DAVENPORT, Iowa — As the flooded Mississippi River began slowly receding Thursday, Federal Emergency Management Agency Director Joe Allbaugh toured this area: eyeing the devastation, salving feelings hurt by comments he had made earlier in the week but also suggesting federal disaster-relief policy was up for review.
Allbaugh--who infuriated Davenport residents when he wondered aloud whether they deserved federal aid because the city has been flooded several times but never has built a permanent flood wall--spent 1 1/2 hours inspecting the still-inundated town of 98,000 people. He also took a look at Moline, Ill., on the other side of the river.
Local leaders here carefully designed Allbaugh's bus tour to show him not only the damage, but also the changes they have made in recent years to mitigate problems when the water rises. Those include buying out dozens of properties in the flood plain and turning much of the riverfront into easily cleaned-up parkland.
Clearly attempting to unruffle feathers up and down the Mississippi, Allbaugh said it had become clear to him that many cities "have learned their lessons from the '93 flood. They were prepared . . . to handle this in a much better fashion." He declined to promise federal relief this time around, however, saying he had not yet reviewed a request from Iowa Gov. Tom Vilsack. Illinois Gov. George Ryan is planning to request federal aid as well.
Iowa state officials have reviewed six of the 10 counties affected by the flooding and placed the damage estimate so far at $4.7 million. That figure is certain to climb because there still are four counties to consider--and because the river will stay well above flood stage for several more weeks.
Illinois, Wisconsin and Minnesota also will continue to tally the cost of the flooding over the next several weeks, with total figures likely to rise into the tens of millions of dollars.
More than 30 counties--most in Wisconsin and Iowa--have been declared disaster areas by state officials. (In North Dakota, flooding of the Red River has caused at least $3 million in damage.)
As the crest of the Mississippi moved south of Davenport on Thursday, most communities on both sides of the river held up well. Although rains in Minnesota will send another crest downriver, the worst is almost certainly over.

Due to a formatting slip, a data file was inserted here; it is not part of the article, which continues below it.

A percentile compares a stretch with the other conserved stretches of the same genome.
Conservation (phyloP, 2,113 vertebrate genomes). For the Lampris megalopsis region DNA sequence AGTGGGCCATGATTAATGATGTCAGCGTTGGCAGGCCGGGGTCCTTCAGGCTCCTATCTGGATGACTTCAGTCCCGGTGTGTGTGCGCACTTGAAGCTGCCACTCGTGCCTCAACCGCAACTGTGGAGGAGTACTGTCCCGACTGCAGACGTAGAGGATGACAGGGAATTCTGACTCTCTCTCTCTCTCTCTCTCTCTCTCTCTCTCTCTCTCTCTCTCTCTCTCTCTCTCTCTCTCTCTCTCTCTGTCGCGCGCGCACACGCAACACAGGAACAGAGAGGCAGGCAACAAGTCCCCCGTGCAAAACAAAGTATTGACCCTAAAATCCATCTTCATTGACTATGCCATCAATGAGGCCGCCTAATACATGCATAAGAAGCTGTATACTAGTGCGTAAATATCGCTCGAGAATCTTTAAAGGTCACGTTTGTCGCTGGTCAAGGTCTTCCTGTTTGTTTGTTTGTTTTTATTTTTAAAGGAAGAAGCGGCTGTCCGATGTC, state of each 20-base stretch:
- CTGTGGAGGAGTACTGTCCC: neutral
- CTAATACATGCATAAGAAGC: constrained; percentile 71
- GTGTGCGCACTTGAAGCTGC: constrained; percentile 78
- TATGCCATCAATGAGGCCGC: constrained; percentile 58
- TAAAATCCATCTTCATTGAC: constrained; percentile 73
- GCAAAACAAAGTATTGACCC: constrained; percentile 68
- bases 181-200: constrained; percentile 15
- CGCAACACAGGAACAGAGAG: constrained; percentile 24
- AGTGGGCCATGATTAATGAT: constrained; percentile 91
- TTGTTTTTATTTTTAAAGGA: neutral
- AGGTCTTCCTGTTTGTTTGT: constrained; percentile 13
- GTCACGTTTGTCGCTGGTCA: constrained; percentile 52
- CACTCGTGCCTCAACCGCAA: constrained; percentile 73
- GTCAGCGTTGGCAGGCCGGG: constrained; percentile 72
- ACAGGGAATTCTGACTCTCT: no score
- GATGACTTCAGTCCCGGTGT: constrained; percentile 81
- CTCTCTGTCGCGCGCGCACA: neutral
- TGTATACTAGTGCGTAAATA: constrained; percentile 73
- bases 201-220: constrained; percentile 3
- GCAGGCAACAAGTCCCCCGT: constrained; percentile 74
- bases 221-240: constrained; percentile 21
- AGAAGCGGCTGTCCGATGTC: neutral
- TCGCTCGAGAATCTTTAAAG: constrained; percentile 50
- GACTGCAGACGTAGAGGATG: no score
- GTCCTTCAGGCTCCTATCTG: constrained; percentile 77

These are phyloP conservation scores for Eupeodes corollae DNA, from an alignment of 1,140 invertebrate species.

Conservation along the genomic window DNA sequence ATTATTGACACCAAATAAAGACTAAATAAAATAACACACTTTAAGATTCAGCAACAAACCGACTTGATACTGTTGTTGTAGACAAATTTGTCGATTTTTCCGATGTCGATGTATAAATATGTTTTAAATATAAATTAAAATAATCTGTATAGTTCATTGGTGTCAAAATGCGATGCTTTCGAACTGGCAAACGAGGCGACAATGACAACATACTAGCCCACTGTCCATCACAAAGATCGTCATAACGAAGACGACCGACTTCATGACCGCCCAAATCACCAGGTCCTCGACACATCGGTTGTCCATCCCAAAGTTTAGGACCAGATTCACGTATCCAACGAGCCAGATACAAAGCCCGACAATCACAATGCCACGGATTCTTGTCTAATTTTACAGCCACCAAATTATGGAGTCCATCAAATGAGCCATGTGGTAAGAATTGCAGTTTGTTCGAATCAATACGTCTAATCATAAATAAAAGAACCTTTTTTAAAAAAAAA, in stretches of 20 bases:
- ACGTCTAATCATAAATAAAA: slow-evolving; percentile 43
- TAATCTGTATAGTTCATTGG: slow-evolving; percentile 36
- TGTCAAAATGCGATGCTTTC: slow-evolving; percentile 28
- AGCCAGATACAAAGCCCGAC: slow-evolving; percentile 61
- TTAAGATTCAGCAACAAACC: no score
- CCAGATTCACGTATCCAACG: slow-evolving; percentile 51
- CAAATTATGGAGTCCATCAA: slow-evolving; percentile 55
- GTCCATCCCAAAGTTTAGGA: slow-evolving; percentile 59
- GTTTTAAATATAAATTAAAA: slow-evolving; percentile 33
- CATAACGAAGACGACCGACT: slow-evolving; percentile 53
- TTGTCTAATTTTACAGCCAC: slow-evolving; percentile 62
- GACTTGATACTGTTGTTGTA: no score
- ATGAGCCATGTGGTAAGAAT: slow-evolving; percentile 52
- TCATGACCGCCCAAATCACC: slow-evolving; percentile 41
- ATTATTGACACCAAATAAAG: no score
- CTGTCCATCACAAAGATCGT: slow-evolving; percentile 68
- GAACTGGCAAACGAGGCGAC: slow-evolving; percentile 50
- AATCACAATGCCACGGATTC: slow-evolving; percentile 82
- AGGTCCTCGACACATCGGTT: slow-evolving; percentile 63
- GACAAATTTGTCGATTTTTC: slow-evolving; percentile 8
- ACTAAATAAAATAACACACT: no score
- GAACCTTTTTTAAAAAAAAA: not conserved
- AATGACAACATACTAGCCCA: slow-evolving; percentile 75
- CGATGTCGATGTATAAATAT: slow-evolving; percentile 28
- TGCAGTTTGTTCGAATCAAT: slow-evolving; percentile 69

President Bush dispatched Allbaugh to Davenport after a public spat with Mayor Phillip Yerington in which Allbaugh said: "How many times will the American taxpayers have to step in and take care of this flooding, which could be easily prevented by building dikes and levees?"
Yerington called the remark "insensitive" and said the city, which brings in an estimated $100 million a year from its unobstructed waterfront, is as deserving of aid as any place hit by a natural disaster.
Both men appeared entirely friendly Thursday. Both also seemed to hold their ground.
"We're not asking for anything more than our fair share when it comes to disaster cleanup," Yerington said.
"FEMA cares and FEMA will be there to help," Allbaugh pledged while adding that he did not regret his earlier remarks. "I was talking about the whole country," Allbaugh said, hinting that disaster relief may well be in for some change under the Bush administration.
The White House has suggested that it plans to alter the course set by President Clinton, shifting more cleanup and prevention responsibility to states and cutting federal spending.
Clinton's FEMA director, James Lee Witt, had managed to restore the image and clout of the once-rusting agency through quick, massive relief efforts and an easing of the bureaucratic nightmares involved in such things as applying for low-interest loans. (Although on Thursday, Vilsack said his state had just recently finished the paperwork from the devastating 1993 floods.) And Bush had high praise for the agency when Allbaugh was sworn in March 5, saying: "A lot of change is needed in Washington. But in this agency, standards are already high." He called FEMA "the federal government at its best."
Then Bush proposed cutting FEMA's budget by 20%, planning--among other things--to trim the National Flood Insurance Program. That especially irks people here, both in principle and in the plan's specifics.
Under the administration's proposal, those who file two or three claims that together are worth more than the property--and those who file four or more times in a decade--would be phased out of the program.
There now are about 10,000 people nationwide who would be allowed to file one last time before being dropped.
Davenport has endured three massive floods in eight years, people here point out, but no one could have predicted such messes. Two of the floods were considered 300-year events. Before 1993, the last serious swamping came in 1965, 28 years earlier.